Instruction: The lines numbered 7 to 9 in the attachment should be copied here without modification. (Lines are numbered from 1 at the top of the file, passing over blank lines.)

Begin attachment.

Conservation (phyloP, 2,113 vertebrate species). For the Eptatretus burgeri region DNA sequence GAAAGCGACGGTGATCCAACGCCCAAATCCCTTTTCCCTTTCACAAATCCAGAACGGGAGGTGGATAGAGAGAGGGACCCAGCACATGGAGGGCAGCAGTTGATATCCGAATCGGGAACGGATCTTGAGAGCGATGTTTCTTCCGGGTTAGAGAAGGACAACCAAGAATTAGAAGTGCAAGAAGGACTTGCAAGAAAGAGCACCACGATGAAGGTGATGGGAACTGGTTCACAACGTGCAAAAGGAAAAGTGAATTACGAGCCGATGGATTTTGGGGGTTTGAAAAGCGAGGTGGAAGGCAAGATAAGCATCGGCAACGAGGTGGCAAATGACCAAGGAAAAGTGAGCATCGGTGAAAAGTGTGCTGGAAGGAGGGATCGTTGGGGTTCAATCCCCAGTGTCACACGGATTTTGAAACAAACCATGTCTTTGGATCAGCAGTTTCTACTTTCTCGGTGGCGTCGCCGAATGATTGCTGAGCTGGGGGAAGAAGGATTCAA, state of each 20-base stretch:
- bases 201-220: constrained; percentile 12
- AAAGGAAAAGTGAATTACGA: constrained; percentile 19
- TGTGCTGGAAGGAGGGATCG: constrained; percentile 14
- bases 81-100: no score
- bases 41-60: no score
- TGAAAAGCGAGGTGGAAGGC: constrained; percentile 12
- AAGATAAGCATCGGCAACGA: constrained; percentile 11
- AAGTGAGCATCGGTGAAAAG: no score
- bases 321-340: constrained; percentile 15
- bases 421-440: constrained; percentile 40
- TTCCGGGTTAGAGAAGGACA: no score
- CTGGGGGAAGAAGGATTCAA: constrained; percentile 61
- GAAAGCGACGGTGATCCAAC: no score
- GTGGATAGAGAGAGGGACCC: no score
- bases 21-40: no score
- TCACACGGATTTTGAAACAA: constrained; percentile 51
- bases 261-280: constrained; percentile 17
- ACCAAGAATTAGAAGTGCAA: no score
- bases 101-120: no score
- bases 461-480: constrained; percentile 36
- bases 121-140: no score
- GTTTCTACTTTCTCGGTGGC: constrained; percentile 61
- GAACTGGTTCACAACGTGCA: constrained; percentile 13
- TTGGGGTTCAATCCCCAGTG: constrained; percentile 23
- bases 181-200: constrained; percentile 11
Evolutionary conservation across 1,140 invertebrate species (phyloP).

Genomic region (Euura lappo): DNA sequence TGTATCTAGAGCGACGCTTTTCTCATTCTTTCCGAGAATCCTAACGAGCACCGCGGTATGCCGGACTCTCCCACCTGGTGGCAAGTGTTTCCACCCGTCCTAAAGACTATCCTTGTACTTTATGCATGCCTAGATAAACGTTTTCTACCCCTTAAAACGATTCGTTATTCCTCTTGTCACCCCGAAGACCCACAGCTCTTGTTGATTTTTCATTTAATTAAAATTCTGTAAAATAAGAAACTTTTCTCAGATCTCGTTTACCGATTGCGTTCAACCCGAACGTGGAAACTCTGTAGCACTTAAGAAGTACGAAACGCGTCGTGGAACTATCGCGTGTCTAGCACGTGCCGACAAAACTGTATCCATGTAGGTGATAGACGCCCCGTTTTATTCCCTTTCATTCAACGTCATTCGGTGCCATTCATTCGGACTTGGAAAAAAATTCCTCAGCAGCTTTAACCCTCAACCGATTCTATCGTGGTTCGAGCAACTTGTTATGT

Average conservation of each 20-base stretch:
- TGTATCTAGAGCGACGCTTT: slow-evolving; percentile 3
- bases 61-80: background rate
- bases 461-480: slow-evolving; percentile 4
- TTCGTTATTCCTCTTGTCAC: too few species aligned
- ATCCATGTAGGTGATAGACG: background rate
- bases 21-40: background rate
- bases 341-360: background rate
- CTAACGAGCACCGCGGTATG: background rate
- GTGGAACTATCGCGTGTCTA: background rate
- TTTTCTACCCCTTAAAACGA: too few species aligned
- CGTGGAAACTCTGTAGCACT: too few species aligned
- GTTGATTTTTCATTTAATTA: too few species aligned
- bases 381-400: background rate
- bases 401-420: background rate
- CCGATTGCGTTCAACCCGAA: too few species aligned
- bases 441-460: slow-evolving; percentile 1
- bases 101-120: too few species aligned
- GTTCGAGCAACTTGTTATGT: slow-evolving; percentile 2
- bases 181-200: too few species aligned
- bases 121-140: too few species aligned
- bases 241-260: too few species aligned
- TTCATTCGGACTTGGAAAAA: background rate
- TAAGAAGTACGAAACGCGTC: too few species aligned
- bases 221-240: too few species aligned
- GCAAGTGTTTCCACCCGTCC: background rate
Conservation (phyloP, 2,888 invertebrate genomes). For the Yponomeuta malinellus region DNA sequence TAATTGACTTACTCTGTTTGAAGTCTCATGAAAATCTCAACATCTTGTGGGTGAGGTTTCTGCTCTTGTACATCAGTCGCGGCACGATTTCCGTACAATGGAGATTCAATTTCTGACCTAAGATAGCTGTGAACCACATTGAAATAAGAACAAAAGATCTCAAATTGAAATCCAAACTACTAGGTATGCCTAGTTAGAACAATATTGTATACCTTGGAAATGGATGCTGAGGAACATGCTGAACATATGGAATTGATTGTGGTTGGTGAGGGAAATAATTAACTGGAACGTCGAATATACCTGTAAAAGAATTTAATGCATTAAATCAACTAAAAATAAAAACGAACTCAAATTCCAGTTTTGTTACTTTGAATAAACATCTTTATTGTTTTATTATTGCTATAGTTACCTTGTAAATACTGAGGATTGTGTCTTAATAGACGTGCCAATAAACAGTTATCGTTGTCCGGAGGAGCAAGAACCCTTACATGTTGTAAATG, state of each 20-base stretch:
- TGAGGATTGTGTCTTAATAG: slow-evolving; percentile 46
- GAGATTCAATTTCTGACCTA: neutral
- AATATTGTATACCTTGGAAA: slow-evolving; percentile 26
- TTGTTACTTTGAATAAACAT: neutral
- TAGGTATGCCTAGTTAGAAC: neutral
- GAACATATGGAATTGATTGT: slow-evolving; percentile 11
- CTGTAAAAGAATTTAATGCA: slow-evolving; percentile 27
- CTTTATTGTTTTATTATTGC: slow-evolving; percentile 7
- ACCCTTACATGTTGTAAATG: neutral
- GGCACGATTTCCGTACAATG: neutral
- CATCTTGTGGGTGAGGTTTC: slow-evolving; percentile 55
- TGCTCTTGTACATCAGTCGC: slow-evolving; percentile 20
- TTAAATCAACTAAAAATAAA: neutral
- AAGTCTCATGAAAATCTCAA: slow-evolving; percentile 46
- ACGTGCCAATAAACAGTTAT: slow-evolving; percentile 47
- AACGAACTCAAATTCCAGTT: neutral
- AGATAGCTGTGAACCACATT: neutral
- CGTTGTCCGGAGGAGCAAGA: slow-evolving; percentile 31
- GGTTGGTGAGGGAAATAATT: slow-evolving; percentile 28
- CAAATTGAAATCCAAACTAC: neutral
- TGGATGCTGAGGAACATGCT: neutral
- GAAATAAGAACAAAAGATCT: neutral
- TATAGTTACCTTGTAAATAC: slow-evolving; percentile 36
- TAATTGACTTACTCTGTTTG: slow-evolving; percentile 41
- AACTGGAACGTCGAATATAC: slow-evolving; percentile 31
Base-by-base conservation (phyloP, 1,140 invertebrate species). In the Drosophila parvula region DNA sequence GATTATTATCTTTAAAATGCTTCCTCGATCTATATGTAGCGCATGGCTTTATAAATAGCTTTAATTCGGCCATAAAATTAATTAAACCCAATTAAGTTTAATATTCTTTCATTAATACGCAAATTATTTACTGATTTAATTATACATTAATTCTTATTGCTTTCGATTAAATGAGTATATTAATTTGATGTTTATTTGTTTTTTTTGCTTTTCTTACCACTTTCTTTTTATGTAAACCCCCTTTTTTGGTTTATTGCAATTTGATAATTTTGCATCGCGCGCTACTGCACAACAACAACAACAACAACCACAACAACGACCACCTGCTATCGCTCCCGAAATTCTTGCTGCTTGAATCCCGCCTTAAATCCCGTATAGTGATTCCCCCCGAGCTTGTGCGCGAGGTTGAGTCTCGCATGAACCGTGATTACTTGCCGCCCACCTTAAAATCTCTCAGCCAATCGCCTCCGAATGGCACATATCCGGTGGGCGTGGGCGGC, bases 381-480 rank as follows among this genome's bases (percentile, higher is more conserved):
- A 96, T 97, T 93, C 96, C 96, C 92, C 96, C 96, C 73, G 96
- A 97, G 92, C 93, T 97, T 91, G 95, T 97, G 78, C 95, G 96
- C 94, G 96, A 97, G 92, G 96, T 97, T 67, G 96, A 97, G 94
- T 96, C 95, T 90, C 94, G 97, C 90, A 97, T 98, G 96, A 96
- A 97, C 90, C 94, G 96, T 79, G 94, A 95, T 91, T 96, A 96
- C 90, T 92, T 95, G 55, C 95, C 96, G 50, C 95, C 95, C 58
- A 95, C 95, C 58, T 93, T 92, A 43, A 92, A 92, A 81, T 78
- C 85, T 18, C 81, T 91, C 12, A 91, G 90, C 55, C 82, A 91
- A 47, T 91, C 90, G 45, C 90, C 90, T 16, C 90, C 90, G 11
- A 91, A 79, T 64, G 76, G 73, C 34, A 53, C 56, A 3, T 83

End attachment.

- TGAAAAGCGAGGTGGAAGGC: constrained; percentile 12
- AAGATAAGCATCGGCAACGA: constrained; percentile 11
- AAGTGAGCATCGGTGAAAAG: no score